capabilities and push them out. Instead these seem to be situations
that necessitate the intervention of a reasonable adult.
mother in California said: “It’s important to me that my sons are not
falling asleep in class and that they’re not late for school. My husband
does not share those priorities, so I do bedtime and school drop-off.”
dad in Vermont explained: “I do laundry when I need it. When it comes
to the kids’ laundry, I could be more proactive, but instead I operate
on my time scale. So my wife does most of their laundry. Let me do it my
way and I’m happy to do it, but if you’re going to tell me how to do
it, go ahead and do it yourself.”
second explanation involved forgetting or obliviousness. A mother in
Illinois said: “My husband is a participatory and willing partner. He’s
not traditional in terms of ‘I don’t change diapers.’ But his attention
is limited.” She added, “I can’t trust him to do anything, to actually
A dad in San Francisco
said that many of the tasks of parenting weren’t important enough to
remember: “I just don’t think these things are worth attending to. A
certain percentage of parental involvement that my wife does, I would
see as valuable but unnecessary. A lot of disparity in our participation
Finally, some men blamed
their wives’ personalities. A San Diego dad said his wife did more
because she was so uptight. “She wakes up on a Saturday morning and has a
list. I don’t keep lists. I think there’s a belief that if she’s not
going to do it, then it won’t get done.” (His wife agreed that this was
true, but emphasized that her belief was based on experience: “We fell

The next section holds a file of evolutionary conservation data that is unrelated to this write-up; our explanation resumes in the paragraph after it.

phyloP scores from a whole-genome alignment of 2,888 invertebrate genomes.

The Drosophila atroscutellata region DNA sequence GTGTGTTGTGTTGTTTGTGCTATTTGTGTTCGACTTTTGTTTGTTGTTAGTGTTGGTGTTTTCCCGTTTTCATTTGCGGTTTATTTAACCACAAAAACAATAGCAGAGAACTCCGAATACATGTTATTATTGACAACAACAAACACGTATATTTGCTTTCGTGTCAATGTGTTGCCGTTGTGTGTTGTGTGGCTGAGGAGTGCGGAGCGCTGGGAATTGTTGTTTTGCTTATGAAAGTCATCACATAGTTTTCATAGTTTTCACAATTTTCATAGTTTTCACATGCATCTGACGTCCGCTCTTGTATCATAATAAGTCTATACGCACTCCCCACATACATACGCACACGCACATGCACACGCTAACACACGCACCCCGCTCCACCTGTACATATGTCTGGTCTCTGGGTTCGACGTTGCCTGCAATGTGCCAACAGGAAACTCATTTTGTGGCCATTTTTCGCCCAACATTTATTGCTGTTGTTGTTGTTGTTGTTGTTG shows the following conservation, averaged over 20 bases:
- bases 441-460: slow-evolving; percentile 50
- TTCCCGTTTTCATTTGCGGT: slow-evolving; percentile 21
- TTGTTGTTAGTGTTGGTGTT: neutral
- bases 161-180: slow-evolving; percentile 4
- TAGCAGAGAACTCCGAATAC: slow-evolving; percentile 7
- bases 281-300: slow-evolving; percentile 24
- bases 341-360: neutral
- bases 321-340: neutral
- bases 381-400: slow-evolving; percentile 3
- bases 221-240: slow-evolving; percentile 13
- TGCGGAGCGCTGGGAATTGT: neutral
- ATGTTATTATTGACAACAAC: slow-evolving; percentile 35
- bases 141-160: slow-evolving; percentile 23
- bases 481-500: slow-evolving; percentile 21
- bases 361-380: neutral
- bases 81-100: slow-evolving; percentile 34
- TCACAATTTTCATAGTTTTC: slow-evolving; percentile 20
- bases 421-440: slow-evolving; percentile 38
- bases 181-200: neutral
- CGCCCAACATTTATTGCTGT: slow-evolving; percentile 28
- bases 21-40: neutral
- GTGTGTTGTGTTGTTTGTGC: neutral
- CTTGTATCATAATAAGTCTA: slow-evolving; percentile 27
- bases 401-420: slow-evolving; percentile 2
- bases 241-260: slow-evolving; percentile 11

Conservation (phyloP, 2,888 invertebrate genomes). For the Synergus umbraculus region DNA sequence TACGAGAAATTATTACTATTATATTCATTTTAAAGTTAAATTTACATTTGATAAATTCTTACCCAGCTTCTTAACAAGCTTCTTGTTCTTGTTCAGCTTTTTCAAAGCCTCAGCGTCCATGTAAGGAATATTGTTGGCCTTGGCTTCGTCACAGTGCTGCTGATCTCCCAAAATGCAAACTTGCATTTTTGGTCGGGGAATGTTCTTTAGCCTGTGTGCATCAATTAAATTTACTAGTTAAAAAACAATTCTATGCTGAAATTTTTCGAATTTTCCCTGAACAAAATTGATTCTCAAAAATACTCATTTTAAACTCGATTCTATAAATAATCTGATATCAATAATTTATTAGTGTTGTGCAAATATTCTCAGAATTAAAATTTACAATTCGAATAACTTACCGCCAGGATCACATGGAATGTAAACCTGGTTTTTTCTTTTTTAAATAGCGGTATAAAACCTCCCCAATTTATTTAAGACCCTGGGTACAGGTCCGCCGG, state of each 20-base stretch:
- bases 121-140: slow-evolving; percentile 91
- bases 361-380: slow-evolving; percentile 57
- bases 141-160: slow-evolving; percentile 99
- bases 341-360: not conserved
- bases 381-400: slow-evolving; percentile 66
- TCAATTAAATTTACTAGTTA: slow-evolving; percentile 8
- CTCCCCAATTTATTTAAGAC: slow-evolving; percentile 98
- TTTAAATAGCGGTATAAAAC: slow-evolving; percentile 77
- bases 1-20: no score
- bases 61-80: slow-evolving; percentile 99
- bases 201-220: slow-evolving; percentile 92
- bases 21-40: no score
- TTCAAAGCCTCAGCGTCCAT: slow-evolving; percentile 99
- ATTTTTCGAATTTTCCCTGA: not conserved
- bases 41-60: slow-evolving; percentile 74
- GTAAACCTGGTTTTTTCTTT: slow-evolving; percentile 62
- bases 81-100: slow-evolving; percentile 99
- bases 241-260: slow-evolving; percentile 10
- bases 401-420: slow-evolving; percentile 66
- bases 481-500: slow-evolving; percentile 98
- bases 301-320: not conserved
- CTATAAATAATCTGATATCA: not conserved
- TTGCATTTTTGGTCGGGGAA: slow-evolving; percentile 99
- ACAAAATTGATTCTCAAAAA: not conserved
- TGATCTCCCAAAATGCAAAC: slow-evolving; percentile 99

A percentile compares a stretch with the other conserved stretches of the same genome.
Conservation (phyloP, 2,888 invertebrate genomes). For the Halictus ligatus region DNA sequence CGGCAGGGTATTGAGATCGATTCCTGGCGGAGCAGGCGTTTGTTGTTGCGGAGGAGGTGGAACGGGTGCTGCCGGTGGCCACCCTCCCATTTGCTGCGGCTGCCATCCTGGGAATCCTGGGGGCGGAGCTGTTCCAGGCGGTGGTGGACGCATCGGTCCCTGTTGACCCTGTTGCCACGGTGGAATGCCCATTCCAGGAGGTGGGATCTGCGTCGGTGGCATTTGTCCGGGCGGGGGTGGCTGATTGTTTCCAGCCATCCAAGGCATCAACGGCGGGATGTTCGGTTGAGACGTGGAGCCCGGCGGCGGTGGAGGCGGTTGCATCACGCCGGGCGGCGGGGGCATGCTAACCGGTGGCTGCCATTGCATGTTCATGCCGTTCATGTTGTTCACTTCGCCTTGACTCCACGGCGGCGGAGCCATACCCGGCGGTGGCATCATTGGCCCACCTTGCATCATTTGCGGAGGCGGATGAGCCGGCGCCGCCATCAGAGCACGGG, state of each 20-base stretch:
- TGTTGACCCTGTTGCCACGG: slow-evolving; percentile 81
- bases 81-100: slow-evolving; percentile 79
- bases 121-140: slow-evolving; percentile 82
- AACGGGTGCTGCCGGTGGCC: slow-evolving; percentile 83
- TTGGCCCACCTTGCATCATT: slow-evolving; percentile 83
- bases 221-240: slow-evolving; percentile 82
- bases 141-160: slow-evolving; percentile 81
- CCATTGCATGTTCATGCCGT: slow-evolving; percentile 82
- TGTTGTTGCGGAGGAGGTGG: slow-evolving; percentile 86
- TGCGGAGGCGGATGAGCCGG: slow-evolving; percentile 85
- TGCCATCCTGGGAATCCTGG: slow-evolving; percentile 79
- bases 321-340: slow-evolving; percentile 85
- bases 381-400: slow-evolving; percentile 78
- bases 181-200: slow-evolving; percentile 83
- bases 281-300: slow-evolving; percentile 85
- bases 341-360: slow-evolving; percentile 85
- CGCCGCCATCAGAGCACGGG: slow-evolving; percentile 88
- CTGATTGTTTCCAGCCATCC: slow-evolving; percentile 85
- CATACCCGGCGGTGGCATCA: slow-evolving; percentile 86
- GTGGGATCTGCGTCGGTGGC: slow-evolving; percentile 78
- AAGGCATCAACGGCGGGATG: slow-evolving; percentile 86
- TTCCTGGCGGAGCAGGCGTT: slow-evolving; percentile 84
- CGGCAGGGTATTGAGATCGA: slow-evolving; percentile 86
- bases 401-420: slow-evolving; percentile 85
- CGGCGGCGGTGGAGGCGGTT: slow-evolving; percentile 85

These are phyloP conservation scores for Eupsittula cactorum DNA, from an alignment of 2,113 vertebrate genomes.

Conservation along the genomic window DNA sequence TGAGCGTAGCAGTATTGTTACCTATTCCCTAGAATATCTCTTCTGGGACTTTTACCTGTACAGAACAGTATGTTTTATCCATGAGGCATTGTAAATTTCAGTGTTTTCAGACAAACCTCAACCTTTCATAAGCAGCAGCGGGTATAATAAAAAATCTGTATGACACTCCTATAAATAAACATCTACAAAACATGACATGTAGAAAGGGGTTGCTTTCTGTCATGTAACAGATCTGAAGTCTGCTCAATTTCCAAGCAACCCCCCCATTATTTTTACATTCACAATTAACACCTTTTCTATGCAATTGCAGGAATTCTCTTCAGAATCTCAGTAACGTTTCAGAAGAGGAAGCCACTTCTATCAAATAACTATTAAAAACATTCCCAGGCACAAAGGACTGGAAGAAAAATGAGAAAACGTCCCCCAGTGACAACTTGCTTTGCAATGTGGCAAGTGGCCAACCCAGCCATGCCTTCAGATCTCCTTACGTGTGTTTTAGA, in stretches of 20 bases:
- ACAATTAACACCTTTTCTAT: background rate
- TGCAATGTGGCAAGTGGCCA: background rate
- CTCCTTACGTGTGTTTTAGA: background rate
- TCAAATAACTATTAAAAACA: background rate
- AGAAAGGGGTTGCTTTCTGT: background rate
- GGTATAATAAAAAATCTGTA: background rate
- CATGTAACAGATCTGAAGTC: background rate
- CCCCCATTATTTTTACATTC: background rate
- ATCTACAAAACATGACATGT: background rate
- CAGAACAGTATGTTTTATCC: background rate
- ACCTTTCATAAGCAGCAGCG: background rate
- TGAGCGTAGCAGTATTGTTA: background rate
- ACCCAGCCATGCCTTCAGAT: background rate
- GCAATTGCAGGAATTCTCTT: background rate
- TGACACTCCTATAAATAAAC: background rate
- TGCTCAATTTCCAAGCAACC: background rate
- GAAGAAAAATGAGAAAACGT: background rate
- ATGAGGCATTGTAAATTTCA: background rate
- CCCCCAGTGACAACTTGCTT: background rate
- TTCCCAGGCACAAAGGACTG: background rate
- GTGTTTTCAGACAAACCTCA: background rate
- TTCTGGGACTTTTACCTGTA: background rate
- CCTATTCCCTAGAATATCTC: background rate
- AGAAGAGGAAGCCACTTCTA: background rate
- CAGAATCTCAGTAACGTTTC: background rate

into this easy pattern where he learned to be oblivious and I learned to
A father in Portland,
Ore., confirmed that his wife takes on more but said: “It has to do with
her personality. She always has to stay busy. No matter what day of the
week it is, she has a need to be engaged, to be doing something.”
mothers told me they had tried to change this and had aired their
grievances with their partners, only to watch as nothing changed. A
mother in Queens said she spent three years trying to get her husband to
do more before coming to terms with the fact that maybe it was never
going to happen. “He notices the unfairness, but he just accepts it as
something we have a disagreement about,” she said. “How much convincing
of the other person can you do?”
this comes at a cost to women’s well-being, as mothers forgo leisure
time, professional ambitions and sleep. Wives who view their household
responsibilities “as unjust are more likely to suffer from depression than those who do not,” one study says. When their children are young, employed women (but not men) take a hit to their health as well as to their earnings
— and the latter never recovers. Child-care imbalances also tank
relationship happiness, especially in the early years of parenthood.
of labor in the home is one of the most important gender-equity issues
of our time. Yet at the current rate of change, MenCare, a group that
promotes equal involvement in caregiving, estimates that it will be about 75 more years before men worldwide assume half of the unpaid work that domesticity requires.
anything is going to change, men have to stop resisting. Gendered
parenting is kept alive by the unacknowledged power bestowed upon men in
a world that values their needs, comforts and desires more than
women’s. It’s up to fathers to cop to this, rather than to cop out.